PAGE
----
ST PATRICKS DAY WALL HANGING





St Patricks day wall hanging

St Patricks day wall hanging

I can’t believe we’re in March already:  here in the UK it’s only a few weeks till we change the hour and then the longer evenings will begin – I can’t wait.  March is also the month of St Patrick’s Day.  There are quilt blocks for some of the saint but I couldn’t find one for St Patrick so I decided to make my own.  I’ve used the clover quilt block in the middle and the snake fence quilt block for the border with a larger pinwheel in each corner.  St Patrick is renowned for driving all the snakes out of Ireland in case you were wondering why the snake fence.

Fabric requirements

white fabric 3/4 yard, green fabric 1 yard, brown fabric 1/4 yard and 32″ squares of wadding and backing

Making the clover quilt block

Make half square triangles

Make half square triangles

The clover quilt block is made using five pinwheel blocks and four plain blocks.  Each pinwheel needs four half square triangle units.  Make these by placing a green and a white 2.7/8″ square with right sides together and marking a line along the diagonal.  Sew a seam 1/4″ either side of the marked line and cut along the line to produce two half square triangle units.

 

 

Pinwheel quilt block

Pinwheel quilt block

Clover quilt block layout

Clover quilt block layout

Make twenty half square triangles and place them in fours as shown on the left.  Sew them together in pairs and then fours.  Cut four plain 4.1/2″ squares and lay them out alongside the pinwheel blocks in three rows of three with the pinwheels in the corners and the middle.  Ignore the bottom right pinwheel which I unpicked when I noticed but forgot to take another photo.  Sew the blocks together across the rows and then sew the rows together to complete the clover quilt block.

Make the snake fence quilt border

Snake fence quilt border layout

Snake fence quilt border layout

The snake fence quilt border is a delightful block which is made entirely of half square triangle units made from 2.7/8″ squares.  You will need four of the panels shown, one for each edge of the clover quilt block.  the first and fourth rows need six brown/white half square triangles each.  The second and third rows need six green/white half square triangles each.  Lay them out carefully:  it’s easy to place the triangles facing the wrong way.  Sew together the patchwork pieces across each row and then sew the rows together to complete each snake fence quilt panel.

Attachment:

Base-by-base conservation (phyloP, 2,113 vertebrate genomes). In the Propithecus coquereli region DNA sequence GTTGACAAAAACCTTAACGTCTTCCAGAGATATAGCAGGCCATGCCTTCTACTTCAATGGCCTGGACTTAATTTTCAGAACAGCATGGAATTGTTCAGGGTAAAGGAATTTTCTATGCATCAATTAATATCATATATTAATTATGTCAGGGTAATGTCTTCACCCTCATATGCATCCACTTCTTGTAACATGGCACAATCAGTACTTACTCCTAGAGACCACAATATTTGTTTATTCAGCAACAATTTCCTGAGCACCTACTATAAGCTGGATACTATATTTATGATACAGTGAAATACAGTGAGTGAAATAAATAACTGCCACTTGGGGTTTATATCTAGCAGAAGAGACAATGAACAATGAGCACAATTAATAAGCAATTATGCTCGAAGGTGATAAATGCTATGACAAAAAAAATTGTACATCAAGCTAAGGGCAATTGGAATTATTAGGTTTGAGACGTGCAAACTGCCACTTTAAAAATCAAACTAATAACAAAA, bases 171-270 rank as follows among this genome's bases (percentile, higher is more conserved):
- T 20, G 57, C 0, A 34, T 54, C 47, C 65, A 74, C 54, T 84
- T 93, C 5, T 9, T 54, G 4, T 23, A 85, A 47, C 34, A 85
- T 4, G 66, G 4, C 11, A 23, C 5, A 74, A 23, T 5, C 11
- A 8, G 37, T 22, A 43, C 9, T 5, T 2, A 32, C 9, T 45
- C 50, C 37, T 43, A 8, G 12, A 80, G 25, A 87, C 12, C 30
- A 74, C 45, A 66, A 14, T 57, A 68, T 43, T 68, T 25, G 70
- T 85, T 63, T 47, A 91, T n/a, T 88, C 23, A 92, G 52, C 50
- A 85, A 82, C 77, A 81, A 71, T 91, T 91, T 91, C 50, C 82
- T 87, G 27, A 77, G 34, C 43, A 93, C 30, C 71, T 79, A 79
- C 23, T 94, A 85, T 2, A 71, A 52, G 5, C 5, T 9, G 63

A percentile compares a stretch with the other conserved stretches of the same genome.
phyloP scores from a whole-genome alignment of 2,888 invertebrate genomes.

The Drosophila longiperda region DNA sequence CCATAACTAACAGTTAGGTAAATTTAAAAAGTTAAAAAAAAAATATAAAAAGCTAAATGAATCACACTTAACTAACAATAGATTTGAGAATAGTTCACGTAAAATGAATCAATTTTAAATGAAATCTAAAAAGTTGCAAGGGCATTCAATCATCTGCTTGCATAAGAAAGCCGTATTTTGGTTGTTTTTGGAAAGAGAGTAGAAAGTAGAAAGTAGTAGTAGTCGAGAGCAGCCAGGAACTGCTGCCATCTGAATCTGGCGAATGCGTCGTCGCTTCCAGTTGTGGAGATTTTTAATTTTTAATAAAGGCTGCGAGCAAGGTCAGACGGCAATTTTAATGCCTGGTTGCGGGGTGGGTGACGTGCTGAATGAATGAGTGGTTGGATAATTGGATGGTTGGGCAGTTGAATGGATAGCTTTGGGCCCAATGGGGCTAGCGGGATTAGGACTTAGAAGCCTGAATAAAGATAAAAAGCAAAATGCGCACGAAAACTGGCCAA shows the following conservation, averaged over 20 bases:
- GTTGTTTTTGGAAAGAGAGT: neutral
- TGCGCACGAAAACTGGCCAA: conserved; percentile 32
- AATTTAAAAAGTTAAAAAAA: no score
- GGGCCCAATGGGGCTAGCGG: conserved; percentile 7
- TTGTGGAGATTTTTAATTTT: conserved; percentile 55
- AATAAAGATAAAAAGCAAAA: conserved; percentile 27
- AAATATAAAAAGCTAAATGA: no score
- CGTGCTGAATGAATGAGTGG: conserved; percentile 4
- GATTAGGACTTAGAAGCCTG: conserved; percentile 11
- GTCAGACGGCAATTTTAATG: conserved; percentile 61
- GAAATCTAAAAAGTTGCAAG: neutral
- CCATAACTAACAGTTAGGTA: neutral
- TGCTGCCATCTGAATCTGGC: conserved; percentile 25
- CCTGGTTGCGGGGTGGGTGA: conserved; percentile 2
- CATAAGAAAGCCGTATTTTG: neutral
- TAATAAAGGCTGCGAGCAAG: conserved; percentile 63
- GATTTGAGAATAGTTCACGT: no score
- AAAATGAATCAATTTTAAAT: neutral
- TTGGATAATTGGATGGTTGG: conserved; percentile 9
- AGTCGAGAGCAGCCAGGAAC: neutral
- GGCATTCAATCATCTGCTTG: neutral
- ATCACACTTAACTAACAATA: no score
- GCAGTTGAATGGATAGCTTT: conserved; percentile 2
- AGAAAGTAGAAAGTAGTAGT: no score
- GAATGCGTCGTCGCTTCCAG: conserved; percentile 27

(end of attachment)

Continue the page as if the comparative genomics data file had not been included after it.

Sew snake fence quilt border to the central square

Sew snake fence quilt border to the central square

Make pinwheels for the cornerstones

Make pinwheels for the cornerstones

Sew one of the snake fence panels to the top and to the bottom of the clover quilt block.  For the quilt corners I decided to use the same pinwheel quilt block but bigger.  I used 4.7/8″ squares to make the sections of the pinwheels – sixteen half square triangle units to make four pinwheels for the four corners.  Sew one of these pinwheels to the top and bottom of the two remaining snake fence panels.  These panels can now be sewn to the sides of the clover quilt block.

Finishing the St Patrick’s Day quilt

Clover shapes for the quilting

Clover shapes for the quilting

The back of the St Patricks day quilt

The back of the St Patricks day quilt

Layer the St Patrick’s day wall hanging as for a quilt – backing fabric with right side down, wadding, quilt top with right side up.  Baste the three layers together.  I drew four leaf clover shapes on the central areas and then quilted them.  For the snake fence part of the St Patrick’s day wall hanging I quilted in straight lines frollowing the zigzag of the blocks and then for the pinwheels in the corners I quilted more clover shapes.

 

That completes the wall hanging.  For quilt binding details see how to bind a quilt.

Here’s the video:

 

 

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Comments

  1. What a great wall hanging! I’d love to share it on my blog in a roundup. Please let me know if that would be alright.

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